I love skulls. They’re beautiful examples of the compromise between inheritance and function, which I find fascinating.

Gibbon

Gibbon skull from the Horniman Museum & Gardens

What would your career be in an alternate universe without museums?

There are plenty of things I could do, but I’m not sure I’d want to do any of them enough to really consider them a career!

What is your favourite museum, and why? (It can be anywhere in the world, and doesn’t have to be natural science-related!)

The Galerie d’anatomie comparée et de Paléontologie in Paris. The ground floor display is basically my idea of the perfect place!

The Galerie d’anatomie comparée et de Paléontologie, Paris

The Galerie d’anatomie comparée et de Paléontologie, Paris

NatSCA Digital Digest

natscaYour weekly round-up of news and events happening in the world of natural sciences

Jobs

Curator of Natural Sciences, Tullie House Currently seeking to become a designated collection, the natural sciences collections are looking for a curator who will get involved in ‘engagement activities, acquisitions, collections care projects, research, exhibitions and collection displays’. Deadline 10th August.

Curator, Grant Museum of Zoology Time is running out to apply for a job that has not been vacant for over ten years. If you think you could be the new Curator of this fantastic natural history collection, you have until 3rd August.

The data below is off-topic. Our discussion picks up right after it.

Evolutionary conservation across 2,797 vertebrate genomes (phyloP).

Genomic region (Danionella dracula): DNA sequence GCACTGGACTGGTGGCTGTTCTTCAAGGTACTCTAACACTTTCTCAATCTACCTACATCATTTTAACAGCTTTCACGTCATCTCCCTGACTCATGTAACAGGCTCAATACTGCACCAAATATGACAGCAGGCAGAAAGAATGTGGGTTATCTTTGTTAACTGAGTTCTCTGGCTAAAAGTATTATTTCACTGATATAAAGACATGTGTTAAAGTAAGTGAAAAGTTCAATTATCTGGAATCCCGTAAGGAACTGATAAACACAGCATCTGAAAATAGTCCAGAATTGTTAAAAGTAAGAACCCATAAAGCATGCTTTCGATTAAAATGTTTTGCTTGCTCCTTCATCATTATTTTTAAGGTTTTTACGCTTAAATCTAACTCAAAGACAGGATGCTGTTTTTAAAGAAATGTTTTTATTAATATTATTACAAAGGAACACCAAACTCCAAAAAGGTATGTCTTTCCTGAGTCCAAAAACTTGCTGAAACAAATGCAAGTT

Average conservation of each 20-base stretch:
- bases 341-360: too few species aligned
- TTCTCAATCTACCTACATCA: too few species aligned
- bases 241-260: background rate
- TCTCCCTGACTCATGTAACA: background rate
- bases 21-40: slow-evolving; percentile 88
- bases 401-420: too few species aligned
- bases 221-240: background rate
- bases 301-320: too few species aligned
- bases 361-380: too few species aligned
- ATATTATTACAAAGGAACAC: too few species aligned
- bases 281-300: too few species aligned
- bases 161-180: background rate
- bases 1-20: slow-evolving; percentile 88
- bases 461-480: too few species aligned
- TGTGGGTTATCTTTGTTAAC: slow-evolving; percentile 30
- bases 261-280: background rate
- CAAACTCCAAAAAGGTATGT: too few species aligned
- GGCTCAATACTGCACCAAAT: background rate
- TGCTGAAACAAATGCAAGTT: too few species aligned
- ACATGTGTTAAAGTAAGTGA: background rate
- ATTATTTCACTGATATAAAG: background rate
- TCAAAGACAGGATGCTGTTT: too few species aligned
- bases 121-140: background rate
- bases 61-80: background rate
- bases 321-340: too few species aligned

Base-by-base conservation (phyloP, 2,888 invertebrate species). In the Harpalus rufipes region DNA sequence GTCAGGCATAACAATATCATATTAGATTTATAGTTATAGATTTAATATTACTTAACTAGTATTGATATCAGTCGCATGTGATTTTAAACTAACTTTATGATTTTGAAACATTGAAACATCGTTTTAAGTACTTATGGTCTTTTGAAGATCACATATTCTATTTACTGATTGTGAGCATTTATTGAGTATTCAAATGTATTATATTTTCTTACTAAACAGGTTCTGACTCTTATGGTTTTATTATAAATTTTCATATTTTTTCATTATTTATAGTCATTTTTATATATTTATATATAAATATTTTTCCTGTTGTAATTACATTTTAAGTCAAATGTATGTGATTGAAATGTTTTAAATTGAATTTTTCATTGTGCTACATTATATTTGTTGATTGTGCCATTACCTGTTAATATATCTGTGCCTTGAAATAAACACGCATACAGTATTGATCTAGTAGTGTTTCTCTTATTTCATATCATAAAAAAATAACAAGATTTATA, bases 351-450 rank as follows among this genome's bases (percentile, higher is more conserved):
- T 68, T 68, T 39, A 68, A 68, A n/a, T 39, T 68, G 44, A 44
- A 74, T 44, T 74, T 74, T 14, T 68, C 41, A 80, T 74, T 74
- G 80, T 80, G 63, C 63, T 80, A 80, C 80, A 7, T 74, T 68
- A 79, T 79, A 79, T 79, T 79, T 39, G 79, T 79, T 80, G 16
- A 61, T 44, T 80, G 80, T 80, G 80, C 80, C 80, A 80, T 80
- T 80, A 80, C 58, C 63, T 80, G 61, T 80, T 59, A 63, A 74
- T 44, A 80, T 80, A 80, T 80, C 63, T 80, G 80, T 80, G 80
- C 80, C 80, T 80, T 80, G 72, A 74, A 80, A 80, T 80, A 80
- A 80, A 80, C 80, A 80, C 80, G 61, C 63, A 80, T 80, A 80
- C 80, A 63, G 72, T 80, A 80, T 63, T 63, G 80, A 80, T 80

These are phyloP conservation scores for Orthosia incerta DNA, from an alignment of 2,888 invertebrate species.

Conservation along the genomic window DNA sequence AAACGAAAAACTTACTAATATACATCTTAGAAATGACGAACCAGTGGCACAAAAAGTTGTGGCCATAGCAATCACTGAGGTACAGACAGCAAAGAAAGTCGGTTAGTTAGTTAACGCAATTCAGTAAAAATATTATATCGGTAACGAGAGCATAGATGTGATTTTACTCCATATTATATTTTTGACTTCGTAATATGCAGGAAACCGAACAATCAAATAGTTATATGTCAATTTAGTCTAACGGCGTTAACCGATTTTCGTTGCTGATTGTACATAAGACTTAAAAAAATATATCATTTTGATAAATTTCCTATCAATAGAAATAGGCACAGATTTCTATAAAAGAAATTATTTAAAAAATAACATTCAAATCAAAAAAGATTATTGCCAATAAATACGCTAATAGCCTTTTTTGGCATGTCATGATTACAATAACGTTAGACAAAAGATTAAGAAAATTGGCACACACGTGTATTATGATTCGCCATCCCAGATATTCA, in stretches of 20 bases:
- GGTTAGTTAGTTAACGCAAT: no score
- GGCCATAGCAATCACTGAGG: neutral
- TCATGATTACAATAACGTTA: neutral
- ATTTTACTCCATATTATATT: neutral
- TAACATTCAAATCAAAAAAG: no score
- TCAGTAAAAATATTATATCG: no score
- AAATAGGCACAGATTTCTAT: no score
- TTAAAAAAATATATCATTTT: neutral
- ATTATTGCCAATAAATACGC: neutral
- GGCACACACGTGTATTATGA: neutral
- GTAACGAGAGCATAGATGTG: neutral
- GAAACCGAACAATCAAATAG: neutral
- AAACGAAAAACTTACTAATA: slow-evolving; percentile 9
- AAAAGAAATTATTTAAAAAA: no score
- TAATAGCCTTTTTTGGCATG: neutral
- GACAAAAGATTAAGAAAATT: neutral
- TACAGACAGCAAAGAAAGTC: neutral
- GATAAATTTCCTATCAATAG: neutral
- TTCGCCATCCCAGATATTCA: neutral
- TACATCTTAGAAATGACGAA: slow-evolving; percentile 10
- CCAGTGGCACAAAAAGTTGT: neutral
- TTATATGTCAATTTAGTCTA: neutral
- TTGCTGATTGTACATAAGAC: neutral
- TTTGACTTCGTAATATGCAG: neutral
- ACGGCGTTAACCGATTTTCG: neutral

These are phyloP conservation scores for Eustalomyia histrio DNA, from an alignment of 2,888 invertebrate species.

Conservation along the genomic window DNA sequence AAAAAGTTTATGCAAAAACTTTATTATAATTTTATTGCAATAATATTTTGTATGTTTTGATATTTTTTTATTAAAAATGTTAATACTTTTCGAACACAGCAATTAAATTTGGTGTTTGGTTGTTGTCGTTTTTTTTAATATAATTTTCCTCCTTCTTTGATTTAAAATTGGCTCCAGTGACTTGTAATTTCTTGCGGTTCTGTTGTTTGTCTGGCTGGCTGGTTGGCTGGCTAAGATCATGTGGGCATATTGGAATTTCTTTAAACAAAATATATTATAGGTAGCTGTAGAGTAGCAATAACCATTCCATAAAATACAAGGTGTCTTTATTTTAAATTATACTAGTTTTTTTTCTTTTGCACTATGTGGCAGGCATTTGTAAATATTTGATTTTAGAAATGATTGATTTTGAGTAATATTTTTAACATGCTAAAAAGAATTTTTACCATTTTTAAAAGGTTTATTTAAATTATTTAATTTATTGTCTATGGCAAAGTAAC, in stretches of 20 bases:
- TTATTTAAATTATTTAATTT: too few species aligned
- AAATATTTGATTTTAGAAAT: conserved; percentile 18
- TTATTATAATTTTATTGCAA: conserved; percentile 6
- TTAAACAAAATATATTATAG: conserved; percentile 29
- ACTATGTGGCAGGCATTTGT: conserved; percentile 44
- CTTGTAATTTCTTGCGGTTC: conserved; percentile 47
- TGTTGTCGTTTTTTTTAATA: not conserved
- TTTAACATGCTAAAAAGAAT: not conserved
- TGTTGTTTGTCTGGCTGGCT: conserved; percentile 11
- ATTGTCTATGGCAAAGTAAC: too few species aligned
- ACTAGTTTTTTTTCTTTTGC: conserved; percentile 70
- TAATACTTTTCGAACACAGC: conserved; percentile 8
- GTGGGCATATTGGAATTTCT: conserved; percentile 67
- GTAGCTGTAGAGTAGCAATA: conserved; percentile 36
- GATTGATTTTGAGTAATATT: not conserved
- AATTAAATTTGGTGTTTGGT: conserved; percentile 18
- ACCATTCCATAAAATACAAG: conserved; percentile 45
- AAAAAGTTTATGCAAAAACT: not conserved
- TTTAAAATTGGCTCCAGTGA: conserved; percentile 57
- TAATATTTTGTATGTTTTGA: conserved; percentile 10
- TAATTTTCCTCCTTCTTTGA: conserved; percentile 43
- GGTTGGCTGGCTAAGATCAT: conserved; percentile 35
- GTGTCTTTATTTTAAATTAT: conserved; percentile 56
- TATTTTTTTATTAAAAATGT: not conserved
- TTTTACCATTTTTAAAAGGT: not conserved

See the job page of the NatSCA website for more exciting opportunities!

News

The University Museums Group (UMG) are joining forces with the University Museums in Scotland (UMiS) to bring you Science and Society, their 2015 conference. It will take place on the 23rd and 24th September at Durham University. Bookings are now open so help yourselves to places.

Around the Web

A great blog came out recently by Jake of Jake’s Bones in which he says, I quote, “I’ve had a lot of T-rex action this week” in Learning about Tyrannosaurus. Now that’s a good week. Full of great images, Jake’s blog asks some interesting questions. He writes with the enthusiasm we all have but often don’t show, which makes the blog a great escape from the day.

Worth a look this week is an image on the National Geographic website (not that there’s ever really a day that it isn’t worth looking at). I don’t want to say much about it as it would risk spoilers, so I’ll let the image doing the impressing for itself. N.B. Make sure you read the caption, it may change what you think you’re looking at…

Something else definitely worth a gander is the tumblr page of Paleocreations. Past the impressive life-size Ichthyostega model at the top are eight images you can scroll through to show how Paleocreations produced the beautiful official artwork of Sophie, the most complete Stegosaurus skeleton ever found, for the Natural History Museum London.

NatSCA Digital Digest

natscaYour weekly round-up of news and events happening in the world of natural sciences

Jobs